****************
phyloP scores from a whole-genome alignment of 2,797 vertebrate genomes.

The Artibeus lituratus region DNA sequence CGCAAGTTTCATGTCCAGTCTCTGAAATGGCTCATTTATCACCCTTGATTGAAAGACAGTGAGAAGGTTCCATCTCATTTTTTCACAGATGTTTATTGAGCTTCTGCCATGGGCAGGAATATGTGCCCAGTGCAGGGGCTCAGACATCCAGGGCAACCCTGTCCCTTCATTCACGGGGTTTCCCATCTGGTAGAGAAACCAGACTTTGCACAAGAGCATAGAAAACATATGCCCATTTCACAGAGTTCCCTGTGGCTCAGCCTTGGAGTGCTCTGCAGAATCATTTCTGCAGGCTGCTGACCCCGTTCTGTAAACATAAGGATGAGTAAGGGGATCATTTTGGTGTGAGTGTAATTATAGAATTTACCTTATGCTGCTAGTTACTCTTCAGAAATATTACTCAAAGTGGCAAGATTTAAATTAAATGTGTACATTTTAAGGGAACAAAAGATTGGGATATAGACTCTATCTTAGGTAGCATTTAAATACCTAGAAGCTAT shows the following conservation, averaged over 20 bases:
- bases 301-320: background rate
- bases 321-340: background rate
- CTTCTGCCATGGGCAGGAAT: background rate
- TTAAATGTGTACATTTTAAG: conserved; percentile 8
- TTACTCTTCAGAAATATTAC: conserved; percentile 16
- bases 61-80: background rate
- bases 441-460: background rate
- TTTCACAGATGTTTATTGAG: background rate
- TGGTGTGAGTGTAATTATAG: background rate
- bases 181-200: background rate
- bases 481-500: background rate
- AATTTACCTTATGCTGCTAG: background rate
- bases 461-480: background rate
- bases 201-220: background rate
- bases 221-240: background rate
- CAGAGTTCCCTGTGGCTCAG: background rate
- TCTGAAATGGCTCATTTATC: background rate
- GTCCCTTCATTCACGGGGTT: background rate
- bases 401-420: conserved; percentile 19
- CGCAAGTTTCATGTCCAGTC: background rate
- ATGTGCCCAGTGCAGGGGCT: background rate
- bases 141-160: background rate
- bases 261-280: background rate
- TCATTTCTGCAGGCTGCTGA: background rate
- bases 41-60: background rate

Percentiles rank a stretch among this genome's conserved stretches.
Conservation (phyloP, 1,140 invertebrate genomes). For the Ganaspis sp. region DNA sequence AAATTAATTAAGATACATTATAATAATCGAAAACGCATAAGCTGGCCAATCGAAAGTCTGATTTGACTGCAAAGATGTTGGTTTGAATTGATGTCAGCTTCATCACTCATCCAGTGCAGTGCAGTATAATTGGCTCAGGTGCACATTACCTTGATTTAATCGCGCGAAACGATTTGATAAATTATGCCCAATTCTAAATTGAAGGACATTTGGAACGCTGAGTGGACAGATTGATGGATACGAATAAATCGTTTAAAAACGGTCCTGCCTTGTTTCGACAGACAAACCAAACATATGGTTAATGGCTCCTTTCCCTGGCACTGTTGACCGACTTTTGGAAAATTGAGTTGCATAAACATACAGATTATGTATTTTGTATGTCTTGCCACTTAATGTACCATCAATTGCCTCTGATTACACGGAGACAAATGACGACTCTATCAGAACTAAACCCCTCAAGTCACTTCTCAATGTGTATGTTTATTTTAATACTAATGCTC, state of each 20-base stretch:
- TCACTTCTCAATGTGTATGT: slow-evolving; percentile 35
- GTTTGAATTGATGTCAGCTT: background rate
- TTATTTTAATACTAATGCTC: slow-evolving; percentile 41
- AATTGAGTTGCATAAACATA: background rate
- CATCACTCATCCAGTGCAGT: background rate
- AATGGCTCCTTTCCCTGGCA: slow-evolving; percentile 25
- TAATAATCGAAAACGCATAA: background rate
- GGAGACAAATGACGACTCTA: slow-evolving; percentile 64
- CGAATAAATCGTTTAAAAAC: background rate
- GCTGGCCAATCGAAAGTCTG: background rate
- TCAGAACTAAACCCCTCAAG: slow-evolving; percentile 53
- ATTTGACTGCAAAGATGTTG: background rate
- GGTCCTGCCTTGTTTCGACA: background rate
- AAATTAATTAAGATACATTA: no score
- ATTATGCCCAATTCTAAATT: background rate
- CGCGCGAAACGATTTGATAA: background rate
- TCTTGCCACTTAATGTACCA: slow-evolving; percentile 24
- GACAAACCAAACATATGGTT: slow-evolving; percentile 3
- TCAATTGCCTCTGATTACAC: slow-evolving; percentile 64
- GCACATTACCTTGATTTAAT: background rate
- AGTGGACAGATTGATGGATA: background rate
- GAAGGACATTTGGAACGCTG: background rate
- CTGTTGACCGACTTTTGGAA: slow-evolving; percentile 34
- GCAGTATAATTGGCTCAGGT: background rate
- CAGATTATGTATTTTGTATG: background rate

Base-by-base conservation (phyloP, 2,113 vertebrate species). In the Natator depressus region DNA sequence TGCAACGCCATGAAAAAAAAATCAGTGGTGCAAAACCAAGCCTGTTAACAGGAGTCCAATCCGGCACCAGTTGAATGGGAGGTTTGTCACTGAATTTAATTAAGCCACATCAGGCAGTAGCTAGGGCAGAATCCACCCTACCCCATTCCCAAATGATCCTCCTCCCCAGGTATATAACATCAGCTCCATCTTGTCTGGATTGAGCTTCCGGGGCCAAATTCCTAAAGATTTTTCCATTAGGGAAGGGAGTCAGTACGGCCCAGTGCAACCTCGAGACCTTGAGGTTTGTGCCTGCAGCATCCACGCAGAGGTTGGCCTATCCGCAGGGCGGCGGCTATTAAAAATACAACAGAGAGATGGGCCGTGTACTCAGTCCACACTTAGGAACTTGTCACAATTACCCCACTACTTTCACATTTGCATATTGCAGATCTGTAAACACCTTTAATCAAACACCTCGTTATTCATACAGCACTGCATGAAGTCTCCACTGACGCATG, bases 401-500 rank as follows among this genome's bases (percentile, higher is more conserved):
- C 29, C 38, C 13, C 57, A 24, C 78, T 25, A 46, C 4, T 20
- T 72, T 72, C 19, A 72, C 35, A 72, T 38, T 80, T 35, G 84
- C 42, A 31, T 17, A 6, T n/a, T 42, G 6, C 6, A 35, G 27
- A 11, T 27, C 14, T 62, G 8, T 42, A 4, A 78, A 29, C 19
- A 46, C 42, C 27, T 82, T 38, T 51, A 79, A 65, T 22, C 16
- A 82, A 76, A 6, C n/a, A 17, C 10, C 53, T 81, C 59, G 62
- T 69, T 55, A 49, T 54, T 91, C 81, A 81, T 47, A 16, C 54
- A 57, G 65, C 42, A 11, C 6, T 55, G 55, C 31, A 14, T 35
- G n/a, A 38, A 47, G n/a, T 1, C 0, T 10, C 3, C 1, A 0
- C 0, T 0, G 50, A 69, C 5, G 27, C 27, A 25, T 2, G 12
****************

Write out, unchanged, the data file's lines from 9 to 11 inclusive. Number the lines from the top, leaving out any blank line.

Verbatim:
- bases 441-460: background rate
- TTTCACAGATGTTTATTGAG: background rate
- TGGTGTGAGTGTAATTATAG: background rate